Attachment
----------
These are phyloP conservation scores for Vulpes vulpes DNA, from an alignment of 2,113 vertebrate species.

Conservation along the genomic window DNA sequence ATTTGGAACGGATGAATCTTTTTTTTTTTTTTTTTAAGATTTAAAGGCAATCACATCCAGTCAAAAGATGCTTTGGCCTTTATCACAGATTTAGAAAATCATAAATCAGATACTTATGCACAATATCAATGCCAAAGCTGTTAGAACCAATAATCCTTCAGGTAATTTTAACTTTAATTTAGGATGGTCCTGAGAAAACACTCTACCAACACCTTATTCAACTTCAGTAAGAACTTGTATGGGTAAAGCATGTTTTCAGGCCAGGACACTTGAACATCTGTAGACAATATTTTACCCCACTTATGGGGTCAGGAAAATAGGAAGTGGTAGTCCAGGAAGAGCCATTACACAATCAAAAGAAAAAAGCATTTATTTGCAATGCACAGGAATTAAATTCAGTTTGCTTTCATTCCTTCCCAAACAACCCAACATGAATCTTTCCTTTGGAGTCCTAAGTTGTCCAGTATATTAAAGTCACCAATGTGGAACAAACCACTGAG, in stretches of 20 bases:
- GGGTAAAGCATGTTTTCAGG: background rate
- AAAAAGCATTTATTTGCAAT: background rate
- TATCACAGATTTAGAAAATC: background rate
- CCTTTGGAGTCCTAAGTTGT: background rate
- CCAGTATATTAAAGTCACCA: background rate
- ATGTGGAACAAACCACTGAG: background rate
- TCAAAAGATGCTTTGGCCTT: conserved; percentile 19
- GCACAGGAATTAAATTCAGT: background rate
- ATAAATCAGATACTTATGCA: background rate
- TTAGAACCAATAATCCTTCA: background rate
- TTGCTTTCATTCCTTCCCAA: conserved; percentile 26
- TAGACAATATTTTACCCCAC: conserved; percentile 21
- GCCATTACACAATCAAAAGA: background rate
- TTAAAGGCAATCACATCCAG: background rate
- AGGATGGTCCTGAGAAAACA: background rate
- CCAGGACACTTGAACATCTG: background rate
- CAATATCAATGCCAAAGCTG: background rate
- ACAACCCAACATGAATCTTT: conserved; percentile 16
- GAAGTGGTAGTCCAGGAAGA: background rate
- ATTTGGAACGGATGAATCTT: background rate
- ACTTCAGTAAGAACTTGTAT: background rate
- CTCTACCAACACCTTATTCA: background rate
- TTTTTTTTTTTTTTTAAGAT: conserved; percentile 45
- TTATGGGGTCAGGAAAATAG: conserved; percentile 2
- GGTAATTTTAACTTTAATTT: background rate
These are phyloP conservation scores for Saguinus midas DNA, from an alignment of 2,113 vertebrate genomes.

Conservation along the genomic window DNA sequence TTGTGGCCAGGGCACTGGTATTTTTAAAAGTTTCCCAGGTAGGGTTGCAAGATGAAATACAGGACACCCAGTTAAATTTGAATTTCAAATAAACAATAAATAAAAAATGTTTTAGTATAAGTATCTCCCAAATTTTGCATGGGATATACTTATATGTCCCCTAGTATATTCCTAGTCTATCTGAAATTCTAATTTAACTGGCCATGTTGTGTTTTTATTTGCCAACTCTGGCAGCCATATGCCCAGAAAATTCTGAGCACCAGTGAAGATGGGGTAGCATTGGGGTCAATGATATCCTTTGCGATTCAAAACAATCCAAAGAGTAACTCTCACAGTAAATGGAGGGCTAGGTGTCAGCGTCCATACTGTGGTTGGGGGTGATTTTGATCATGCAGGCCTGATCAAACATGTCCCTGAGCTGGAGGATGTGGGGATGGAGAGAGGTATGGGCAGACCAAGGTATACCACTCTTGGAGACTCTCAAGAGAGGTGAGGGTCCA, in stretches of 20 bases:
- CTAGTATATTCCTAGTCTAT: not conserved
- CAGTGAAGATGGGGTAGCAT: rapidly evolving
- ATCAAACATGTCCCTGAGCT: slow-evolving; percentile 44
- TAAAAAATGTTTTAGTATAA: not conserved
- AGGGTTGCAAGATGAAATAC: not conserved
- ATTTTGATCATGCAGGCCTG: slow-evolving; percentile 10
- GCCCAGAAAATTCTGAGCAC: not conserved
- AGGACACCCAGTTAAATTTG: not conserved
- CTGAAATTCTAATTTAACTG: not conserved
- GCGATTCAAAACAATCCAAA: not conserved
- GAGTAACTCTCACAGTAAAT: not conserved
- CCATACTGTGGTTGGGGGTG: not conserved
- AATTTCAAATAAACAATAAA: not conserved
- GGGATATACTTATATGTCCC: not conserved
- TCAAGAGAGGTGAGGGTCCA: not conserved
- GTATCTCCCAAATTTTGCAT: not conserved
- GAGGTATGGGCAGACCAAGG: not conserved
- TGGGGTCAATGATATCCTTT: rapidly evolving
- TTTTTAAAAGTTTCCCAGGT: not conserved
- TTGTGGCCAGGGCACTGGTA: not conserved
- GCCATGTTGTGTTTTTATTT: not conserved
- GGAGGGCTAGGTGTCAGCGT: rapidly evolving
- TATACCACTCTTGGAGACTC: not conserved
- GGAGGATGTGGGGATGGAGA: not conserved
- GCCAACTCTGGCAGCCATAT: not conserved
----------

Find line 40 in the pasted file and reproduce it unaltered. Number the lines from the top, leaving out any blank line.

- GAGTAACTCTCACAGTAAAT: not conserved